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Mexico's soccer coach says he's been fired

October 17, 2013|By Kevin Baxter
  • Victor Manuel Vucetich told ESPN Deportes on Thursday that he is out as Mexico's national soccer team coach.
Victor Manuel Vucetich told ESPN Deportes on Thursday that he is out as Mexico's… (Ezequiel Becerra / Getty…)

Two days after saving Mexico's World Cup qualifying campaign, Victor Manuel Vucetich told ESPN Deportes he was fired Thursday as coach of the country's national soccer team.

"They've informed me that I'm out of the national team job," said Vucetich, who earned the nickname King Midas for his penchant for turning around struggling teams in Mexico's domestic leagues.

"I'm King Midas, not God," he told ESPN. "That is why we are where we are."

Mexico's national soccer federation has not announced a replacement, but numerous media reports say the new coach is expected to be Club America's Miguel Herrera, who will become the team's fourth manager in six weeks.

Vucetich's tenure as coach lasted just two matches -- or one match longer than the man he succeeded. But they were pivotal games with Mexico rallying to beat Panama, 2-1, last Friday to jump over the Central Americans into fourth place in the CONCACAF qualifying table. And when Panama lost to the U.S. in its final World Cup qualifier last Tuesday, that sent Mexico on to a two-leg playoff with New Zealand for a final berth in next summer's World Cup in Brazil.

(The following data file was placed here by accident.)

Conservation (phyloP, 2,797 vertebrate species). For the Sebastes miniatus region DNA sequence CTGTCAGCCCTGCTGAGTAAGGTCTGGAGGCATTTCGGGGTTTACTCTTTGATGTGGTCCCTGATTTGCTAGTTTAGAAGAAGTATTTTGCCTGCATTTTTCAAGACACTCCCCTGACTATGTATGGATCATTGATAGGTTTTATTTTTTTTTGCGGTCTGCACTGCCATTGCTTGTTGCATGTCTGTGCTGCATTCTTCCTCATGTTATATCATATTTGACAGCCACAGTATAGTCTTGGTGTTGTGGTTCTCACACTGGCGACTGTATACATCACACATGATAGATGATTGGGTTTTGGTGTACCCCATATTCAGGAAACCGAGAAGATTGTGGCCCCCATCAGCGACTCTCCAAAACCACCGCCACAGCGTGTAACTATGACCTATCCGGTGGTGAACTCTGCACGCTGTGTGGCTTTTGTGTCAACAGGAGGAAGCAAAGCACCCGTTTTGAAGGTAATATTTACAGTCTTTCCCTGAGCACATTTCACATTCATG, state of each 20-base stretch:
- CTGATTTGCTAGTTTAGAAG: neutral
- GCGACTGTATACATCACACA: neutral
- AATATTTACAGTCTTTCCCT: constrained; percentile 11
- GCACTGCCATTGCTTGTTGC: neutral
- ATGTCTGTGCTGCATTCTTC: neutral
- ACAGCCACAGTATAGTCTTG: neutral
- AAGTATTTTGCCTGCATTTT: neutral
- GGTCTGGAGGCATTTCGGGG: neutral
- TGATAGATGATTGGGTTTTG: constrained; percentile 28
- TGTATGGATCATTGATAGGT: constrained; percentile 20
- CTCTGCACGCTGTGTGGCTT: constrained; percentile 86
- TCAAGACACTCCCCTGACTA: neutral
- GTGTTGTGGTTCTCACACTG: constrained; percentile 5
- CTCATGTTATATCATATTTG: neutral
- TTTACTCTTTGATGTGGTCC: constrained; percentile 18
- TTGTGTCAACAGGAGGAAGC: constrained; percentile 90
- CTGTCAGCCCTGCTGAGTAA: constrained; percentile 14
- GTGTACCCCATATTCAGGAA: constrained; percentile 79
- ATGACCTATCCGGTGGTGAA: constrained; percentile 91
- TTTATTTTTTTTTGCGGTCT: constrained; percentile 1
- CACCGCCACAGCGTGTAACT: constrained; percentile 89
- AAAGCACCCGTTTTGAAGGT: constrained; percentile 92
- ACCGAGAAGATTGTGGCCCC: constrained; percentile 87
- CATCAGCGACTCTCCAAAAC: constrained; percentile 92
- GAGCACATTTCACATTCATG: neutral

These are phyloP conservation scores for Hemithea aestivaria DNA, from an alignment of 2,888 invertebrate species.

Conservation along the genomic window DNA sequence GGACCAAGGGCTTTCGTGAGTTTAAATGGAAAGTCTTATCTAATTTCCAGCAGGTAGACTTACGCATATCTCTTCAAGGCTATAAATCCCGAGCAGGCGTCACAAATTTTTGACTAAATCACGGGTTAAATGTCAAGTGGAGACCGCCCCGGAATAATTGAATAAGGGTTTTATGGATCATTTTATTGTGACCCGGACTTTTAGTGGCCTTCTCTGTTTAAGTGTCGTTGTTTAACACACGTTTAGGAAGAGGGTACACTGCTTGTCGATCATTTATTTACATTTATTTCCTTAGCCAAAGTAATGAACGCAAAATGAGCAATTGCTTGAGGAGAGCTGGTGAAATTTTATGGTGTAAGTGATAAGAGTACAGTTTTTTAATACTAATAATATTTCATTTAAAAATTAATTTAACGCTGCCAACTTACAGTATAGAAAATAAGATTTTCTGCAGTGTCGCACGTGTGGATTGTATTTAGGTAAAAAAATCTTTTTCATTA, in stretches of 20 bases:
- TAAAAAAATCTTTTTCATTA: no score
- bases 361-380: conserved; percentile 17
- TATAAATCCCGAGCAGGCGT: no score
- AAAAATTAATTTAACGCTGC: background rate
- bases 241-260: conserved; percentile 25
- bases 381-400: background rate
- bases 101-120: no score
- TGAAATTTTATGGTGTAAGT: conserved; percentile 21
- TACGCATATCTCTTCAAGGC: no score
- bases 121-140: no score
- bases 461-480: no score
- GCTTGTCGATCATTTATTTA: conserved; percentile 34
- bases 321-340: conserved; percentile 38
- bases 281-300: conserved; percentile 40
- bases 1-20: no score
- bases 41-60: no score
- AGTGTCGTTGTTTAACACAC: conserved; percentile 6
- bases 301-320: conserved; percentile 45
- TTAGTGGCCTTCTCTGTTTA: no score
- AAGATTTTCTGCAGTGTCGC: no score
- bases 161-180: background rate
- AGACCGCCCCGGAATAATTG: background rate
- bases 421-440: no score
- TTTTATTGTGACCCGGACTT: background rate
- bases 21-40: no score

For the time being that allowed Mexico to avoid the embarrassment of missing the World Cup for the first time since 1990. But with Thursday's decision to fire Vucetich, what has been a dismal and disappointing year for Mexican soccer took another odd turn.

Mexico was perfect in the third round of qualifying under Coach Jose Manuel "Chepo" de la Torre. But El Tri struggled this season, winning just one of its seven World Cup qualifers, getting eliminated in group play in June's Confederations Cup, then losing to Panama in the semifinals of the Gold Cup in July.

After another qualifying loss in September, Mexico's increasingly dysfunctional national soccer federation fired De la Torre and replaced him with Luis Fernando Tena, who led the country's U-23 team to its first-ever Olympic title in London in 2012.

Tena lasted one match before being dismissed four days after taking the job when Mexico lost to the U.S., 2-0.

Vucetich, recently sacked as coach for Liga MX club Monterrey, took Tena's place but he lasted just two matches. Now Herrera, should he get the job, has three weeks to prepare the team for the two-game playoff with New Zealand, one it must win to punch its ticket for Brazil.

“If you had told me I’m going (to coach) for two games of course I wouldn’t have (become coach)," Vucetich told ESPN. "In the conditions under which the team is located is a very delicate situation, with a cracked foundation, no strength in many areas. But I think in that sense, a period of six working sessions it can not be fixed.”

Two of Mexico's top players -- forward Carlos Vela and goalkeeper Memo Ochoa -- have been in and out of the national team because of feuds with the Mexican federation. And many of the players who have suited up for El Tri this year have played far below the level they've displayed with their club teams.


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